5. 5. International Journal of Civil Engineering and Technology (IJCIET), ISSN 0976 – 6308 (Print), ISSN 0976 – 6316(Online) Volume 4, Issue 4, July-August (2013), © IAEME 117 Fig. 3. Empirical quantile - theoretical quantile graph for the maximum annual discharges atGodarianicut river gauge station. If the theoretical distribution would perfectly represent the empirical distribution the points from Figures 2 and 3 should be on a line at 450 . While Weibull 3 distribution is quite close to this line, the Gamma 3 distribution is quite far from it. DISCUSSIONS This study was conducted years from 2000 to 2013 observed mean daily discharge data obtained from calculate annual peak discharges. Fitting a distribution to data sets provides a compact and smoothed representation of the frequency distribution revealed by the available data, and leads to a systematic procedure for extrapolation to frequencies beyond the range of the data set. In the present study, the danger level 2.5m of Sarada river at godari river gauge station. In year of 2012 Neelam thunder storm, the peak discharge was recorded very high and was affected. Usually, the maximum annual discharges corresponding to a probability of exceedance P% are obtained using only one theoretical distribution. The analysis of the maximum discharges using 7 theoretical distributions (Kri ki-Menkel, Pearson III, Weibull 3, GEV, Lognormal, Log-Logistic and Gamma 2) put into evidence an interval which contains the discharges. As a result, to a given probability of exceedance P% correspond not a unique value, but an interval containing the discharges. This interval, called uncertainty interval is defined by its lower and upper limits. That means that there are an infinite values for the maximum discharge corresponding to a probability of exceedance P%. The entire study was done in different discharge readings in single river gauge station. CONCLUSIONS 1. This study area was conducted at Sarada River, 13 years observed mean daily discharge data obtained from calculate annual peak discharges. 2. It has been concluded that Gamma 3 distribution it well into the empirical distribution (fig.2) and Weibull 3 distribution (fig.3) methodology was perfectly represented in theoretical distribution. 3. This study may be useful in highway bridge construction and must to pass the design discharge of specified magnitude without being flooded during its life-span. Q-Q Plot Gamma (3P) Weibull (3P) Quantile (Emperical) 2500200015001000500 Quantile(Theoritical) 2400 2200 2000 1800 1600 1400 1200 1000 800 600 400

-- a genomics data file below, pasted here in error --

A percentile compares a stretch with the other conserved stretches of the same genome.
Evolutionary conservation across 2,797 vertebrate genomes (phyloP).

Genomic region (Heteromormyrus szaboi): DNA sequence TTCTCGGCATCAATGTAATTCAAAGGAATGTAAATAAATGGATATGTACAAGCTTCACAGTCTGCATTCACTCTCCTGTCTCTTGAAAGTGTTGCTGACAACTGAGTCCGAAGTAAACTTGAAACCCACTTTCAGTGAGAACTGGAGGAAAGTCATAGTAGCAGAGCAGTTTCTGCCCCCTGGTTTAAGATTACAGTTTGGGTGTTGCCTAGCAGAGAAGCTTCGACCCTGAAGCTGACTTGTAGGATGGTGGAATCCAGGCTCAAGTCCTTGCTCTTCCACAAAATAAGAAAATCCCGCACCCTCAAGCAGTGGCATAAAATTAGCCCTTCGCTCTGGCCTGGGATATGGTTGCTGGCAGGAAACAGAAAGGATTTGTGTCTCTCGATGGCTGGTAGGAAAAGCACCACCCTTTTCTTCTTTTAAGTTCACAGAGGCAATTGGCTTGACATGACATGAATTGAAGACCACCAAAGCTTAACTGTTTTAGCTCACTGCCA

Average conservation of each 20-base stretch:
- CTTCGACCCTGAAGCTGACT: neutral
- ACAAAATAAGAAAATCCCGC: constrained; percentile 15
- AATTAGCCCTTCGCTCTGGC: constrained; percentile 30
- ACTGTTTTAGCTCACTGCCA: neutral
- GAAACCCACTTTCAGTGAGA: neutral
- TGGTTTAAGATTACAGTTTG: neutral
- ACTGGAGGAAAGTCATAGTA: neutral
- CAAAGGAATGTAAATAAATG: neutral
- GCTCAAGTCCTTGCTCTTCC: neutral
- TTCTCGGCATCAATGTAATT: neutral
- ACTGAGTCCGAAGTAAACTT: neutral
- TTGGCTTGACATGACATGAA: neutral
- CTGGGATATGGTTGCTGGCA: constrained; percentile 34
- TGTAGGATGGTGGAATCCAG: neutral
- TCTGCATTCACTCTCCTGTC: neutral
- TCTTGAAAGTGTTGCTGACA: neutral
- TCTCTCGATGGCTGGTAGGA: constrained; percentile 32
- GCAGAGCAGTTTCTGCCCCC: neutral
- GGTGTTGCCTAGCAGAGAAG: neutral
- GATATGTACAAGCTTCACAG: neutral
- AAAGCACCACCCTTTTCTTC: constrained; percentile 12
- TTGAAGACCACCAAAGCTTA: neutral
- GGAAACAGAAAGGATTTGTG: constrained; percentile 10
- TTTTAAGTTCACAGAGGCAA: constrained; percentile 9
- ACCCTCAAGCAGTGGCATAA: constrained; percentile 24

6. 6. International Journal of Civil Engineering and Technology (IJCIET), ISSN 0976 – 6308 (Print), ISSN 0976 – 6316(Online) Volume 4, Issue 4, July-August (2013), © IAEME 118 4. The places having elevation greater than 10m with respect to Dead Level (DL) have to be identified and the housing colonies shall be developed in these identified areas. 5. The drainage system should be improved by forming embankments on either sides and removing the silt deposited and cleaning the vegetation in the bed of the drains, so as to minimize the damages caused to the crops. 6. The towns and villages lying below 10m contour need attention to prevent damages caused by floods. 7. Drinking water supply pipeline should be laid connecting all the villages and town situated in the flood affected area by supplying water from outside the area. 8. Maximum discharge and its frequency are required for flood risk assessment of the projects Maximum discharge in the study period, for the Sarada river is 2548.07 m3 /s. 9. It was concluded that 2 years recurrence interval of peak flood discharges in Sarada river which could be used as measures for flood protection like embankments, check dam etc. REFERENCES 1. Ahmad ShukriYahaya, Chong Suat Yee, NorAzamRamli and Fauziah Ahmad (2012).“Determination of the Best Probability Plotting Position for Predicting Parameters of the Weibull Distribution”, International Journal of Applied Science and Technology Vol. 2 No. 3; March 2012 (106-111). 2. Carlos Escalante-Sandoval (2007). “Application of Bivariate Extreme Value Distribution to Flood Frequency Analysis: A Case Study of Northwestern Mexico”, Nat Hazards November 2007, 42: (37–46). 3. Keshav P. Bhattarai (2005). “Flood frequency analysis of Irish river flow data Using variants of L-moments”, National Hydrology Seminar 2005(46-55). 4. Onni S. Selaman, Salim Said and F.J. Putuhena (2007). “Flood Frequency Analysis for Sarawak Using weibull, Gringorten and L-Moments Formula”,The Institution of Engineers, Malaysia Vol. 68, No. 1, March 2007, (43-52). 5. UmmiNadiah Ahmad, AniShabri and ZahrahtulAmaniZakaria (2011).“Flood Frequency Analysis of Annual Maximum Stream Flows using L-Moments and TL-Moments”, Applied Mathematical Sciences, Vol. 5, June 2011, no. 5, (243 – 253). 6. Yevjevitch,V.(1972).“Probability and statistics in Hydrology”. Water Resources Publications, Fort Collins. Colorado. 7. A text book on “Irrigation Engineering and Hydraulic Structures” by Santhosh Kumar Garg, vol No.1, 2012. 8. A text book on “Hydrology” by Wisler&Brater, 1990. 9. Discharge data obtained from O/O Executive Engineer, Department of Irrigation and Command Area Development (I & CAD), Visakhapatnam Circle. 10. Mustafa Hamid Abdulwahid and Kadhim Naief Kadhim, “Application of Inverse Routing Methods to Euphrates River (Iraq)”, International Journal of Civil Engineering & Technology (IJCIET), Volume 4, Issue 1, 2013, pp. 97 - 109, ISSN Print: 0976 – 6308, ISSN Online: 0976 – 6316. 11. A.Raja Jeya Chandra Bose, Dr.T.R.Neelakantan and Dr.P.Mariappan, “Peak Factor in The Design of Water Distribution- An Analysis”, International Journal of Civil Engineering & Technology (IJCIET), Volume 3, Issue 2, 2012, pp. 123 - 129, ISSN Print: 0976 – 6308, ISSN Online: 0976 – 6316,